There will? Got a source on that?
    I can't find a direct link, but a quote from WotC_Miko:

    1) There are over 30 paragon paths in the PH.

    2) My paladin took a multiclass cleric feat so she could qualify for a cleric paragon path.


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    Default Re: 4e Excerpts: Epic Destinies & Giants

    Quote Originally Posted by bosssmiley View Post
    Giants: The elemental giants thing is flavourful, and was partially presaged in "Secret of Xen'drik". Shame the fluff says the WOTC writers wanted to make giants more than big "Me crush with club!" thugs, but the stats we're shown leave them as almost exactly that. They talked a good fight...
    Yeah, really. Cause I mean, stats aren't used for combat or anything. And you can't roleplay them at all, cause the stats are all you look at. And we havn't seen any of their other stuff, only a brief excerpt.

    Sarcasm. The other white meat.

    But seriously, if you just look at a stat block, 9/10 monsters look like thog smash. Thats what stat blocks are for- combat. Course, it the MM comes out and I'm wrong, that's one thing. But we havn't seen enough to judge on uh anything from 4th.
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    Default Re: 4e Excerpts: Epic Destinies & Giants

    Fear the giants!


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    *Obligatory 4th Edition is going to suck post*

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    Default Re: 4e Excerpts: Epic Destinies & Giants

    i gotta agree that the example immortality for the archmage seems pretty bland. however the truth is this is just another mechanic, like skill challenges, where the mechanic is only as good as the DM using it.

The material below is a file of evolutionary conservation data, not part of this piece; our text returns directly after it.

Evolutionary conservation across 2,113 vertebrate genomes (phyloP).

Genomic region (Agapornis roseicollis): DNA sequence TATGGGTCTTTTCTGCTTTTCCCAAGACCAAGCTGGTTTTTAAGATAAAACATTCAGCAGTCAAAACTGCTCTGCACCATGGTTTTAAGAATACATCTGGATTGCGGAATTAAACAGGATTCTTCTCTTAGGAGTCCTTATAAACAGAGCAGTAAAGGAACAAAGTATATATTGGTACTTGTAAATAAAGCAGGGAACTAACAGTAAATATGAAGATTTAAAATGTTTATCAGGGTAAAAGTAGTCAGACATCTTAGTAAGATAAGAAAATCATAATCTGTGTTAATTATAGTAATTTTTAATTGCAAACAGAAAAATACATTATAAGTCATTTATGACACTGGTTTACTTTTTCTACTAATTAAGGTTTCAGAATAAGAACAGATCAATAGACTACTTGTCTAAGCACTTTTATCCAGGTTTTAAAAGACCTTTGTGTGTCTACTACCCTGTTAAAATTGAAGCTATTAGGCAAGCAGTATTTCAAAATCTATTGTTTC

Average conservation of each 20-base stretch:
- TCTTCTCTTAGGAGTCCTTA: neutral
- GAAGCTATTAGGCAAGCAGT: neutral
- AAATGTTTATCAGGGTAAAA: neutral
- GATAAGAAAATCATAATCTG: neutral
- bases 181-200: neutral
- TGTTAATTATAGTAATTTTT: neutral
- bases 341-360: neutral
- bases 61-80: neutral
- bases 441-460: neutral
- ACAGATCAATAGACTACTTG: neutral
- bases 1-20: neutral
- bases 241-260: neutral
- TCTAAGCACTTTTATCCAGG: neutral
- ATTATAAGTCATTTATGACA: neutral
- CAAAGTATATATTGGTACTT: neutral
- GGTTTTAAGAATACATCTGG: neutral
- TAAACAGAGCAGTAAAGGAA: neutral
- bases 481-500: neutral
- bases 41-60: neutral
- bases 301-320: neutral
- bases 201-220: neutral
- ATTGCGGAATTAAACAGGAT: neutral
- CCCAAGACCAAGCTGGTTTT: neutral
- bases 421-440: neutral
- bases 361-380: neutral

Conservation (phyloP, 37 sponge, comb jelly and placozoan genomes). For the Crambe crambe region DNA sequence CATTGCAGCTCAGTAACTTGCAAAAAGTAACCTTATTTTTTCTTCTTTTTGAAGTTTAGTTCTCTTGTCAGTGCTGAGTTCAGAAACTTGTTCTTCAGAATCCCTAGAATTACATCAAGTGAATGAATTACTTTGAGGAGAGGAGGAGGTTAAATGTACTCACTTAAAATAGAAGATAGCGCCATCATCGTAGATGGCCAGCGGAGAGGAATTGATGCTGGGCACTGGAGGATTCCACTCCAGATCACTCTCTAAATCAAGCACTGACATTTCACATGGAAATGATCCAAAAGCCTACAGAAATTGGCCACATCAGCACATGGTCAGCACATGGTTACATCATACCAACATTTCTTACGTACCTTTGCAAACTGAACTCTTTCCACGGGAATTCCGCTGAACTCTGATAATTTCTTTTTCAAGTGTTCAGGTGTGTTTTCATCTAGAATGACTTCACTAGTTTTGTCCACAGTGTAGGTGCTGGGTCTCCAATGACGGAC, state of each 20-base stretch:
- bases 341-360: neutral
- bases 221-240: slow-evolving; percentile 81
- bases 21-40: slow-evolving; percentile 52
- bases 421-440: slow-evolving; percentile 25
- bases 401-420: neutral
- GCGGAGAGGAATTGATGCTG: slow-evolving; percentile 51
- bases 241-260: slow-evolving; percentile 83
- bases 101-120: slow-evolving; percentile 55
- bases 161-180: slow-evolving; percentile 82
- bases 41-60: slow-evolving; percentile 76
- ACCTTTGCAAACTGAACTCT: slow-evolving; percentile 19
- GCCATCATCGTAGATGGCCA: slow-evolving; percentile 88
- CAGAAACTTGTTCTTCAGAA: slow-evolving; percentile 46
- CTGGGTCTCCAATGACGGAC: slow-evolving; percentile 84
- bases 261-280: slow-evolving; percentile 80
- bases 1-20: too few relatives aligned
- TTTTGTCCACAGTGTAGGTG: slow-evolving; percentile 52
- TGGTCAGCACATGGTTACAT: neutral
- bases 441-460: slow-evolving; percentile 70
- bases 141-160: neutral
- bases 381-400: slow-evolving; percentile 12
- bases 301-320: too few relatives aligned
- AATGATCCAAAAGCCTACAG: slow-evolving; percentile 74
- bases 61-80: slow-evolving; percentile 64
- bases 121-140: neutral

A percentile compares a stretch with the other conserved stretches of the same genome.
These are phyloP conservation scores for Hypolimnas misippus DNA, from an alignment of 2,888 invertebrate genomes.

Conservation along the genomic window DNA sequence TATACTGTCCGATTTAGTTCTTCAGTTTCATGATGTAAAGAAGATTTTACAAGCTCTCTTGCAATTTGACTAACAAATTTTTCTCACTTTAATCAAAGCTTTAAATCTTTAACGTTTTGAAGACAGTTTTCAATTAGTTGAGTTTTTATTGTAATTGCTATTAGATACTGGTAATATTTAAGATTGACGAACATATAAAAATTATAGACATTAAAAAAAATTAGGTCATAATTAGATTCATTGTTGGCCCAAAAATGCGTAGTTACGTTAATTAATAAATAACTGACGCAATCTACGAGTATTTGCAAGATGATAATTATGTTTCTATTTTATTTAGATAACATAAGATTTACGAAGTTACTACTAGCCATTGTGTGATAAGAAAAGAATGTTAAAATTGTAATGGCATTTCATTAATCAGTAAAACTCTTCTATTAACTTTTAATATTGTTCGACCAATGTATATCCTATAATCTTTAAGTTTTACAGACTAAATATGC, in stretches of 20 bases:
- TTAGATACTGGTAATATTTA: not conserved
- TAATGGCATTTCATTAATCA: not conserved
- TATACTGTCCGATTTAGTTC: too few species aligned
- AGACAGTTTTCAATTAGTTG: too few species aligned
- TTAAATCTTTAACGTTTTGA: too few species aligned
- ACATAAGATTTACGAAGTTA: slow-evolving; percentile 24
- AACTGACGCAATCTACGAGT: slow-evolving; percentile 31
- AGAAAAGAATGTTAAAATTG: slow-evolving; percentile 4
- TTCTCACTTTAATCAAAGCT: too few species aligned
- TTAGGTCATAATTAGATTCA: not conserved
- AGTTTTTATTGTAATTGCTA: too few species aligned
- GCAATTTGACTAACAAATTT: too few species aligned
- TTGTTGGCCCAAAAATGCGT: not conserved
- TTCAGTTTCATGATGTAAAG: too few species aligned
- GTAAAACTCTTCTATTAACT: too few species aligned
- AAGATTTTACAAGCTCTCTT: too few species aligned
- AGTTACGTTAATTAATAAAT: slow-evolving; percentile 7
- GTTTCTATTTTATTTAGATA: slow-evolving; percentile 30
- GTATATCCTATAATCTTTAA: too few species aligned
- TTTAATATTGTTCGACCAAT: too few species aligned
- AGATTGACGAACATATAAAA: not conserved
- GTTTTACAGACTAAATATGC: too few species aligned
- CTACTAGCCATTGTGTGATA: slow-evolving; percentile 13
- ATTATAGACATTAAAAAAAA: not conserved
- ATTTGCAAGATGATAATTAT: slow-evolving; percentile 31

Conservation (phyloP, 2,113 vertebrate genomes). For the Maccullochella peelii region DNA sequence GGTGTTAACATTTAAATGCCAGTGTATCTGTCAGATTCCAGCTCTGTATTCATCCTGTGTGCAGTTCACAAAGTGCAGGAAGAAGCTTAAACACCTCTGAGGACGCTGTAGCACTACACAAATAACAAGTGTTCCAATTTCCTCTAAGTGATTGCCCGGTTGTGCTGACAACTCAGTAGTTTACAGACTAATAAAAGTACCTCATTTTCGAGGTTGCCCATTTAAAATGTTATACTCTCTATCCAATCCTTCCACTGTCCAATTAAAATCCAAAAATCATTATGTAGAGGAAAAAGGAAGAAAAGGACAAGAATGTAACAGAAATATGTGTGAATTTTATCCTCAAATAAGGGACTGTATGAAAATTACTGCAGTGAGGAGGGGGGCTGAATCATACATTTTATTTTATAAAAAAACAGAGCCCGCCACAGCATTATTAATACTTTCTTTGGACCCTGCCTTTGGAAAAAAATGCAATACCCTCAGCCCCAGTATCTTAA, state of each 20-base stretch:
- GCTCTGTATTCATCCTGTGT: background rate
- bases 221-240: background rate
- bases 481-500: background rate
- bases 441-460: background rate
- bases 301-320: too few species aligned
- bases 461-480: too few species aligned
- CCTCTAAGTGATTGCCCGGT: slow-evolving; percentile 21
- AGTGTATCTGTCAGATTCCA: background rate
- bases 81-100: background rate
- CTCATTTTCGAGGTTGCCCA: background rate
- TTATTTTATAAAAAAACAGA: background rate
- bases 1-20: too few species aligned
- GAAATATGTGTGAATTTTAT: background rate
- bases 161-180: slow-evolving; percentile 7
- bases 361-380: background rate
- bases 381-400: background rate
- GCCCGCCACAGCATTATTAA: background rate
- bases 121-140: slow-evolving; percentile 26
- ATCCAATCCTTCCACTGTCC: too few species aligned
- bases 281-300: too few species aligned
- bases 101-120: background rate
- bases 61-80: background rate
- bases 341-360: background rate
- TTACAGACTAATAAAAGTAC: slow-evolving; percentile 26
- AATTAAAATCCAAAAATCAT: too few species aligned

they haven't stated it outright in the article but i bet its in the DMG for the destiny quest chapter. epic immortality is supposed to bleed into your other games, you see more of it in the 3.5 conversion but the idea is that your level 30 game ends and Vaarsuvius the archmage passes on, but not their legacy.

    now in your next game a spell that Vaarsuvius authored or favored should be named after him/her. eg Vaarsuvius's spiked tentacles of forced intrusion or Vaarsuvius's true scrying. or maybe a PC or major NPC are associated with the Vaarsuvius school of arcane arts or late in the campaign the new party quests through the forgotten sanctum of Vaarsuvius.

    like a little easter egg the DM might make reference to the previous campaigns through the legacy of the former parties immortality. perhaps one of the players gains the demigod destiny and becomes available as a god for clerics to select to worship next game,

    Edit: or a previous party member becomes the final villain in the next campaign ala Diablo II.
    Last edited by Jarlax; 2008-05-12 at 07:43 AM.

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    Default Re: 4e Excerpts: Epic Destinies & Giants

    I'm not sure I like the way they predefine your life with the epic destinies. The whole thing about "this is how you leave the world and that's that". I can see many a DM refluffing that.
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    Default Re: 4e Excerpts: Epic Destinies & Giants

    Quote Originally Posted by Hunter Noventa View Post
    I'm not sure I like the way they predefine your life with the epic destinies. The whole thing about "this is how you leave the world and that's that". I can see many a DM refluffing that.
    ah but your not predefining your life at all, you select your epic destiny 2/3 of the way into the campaign, probably selecting the one most true to your PC.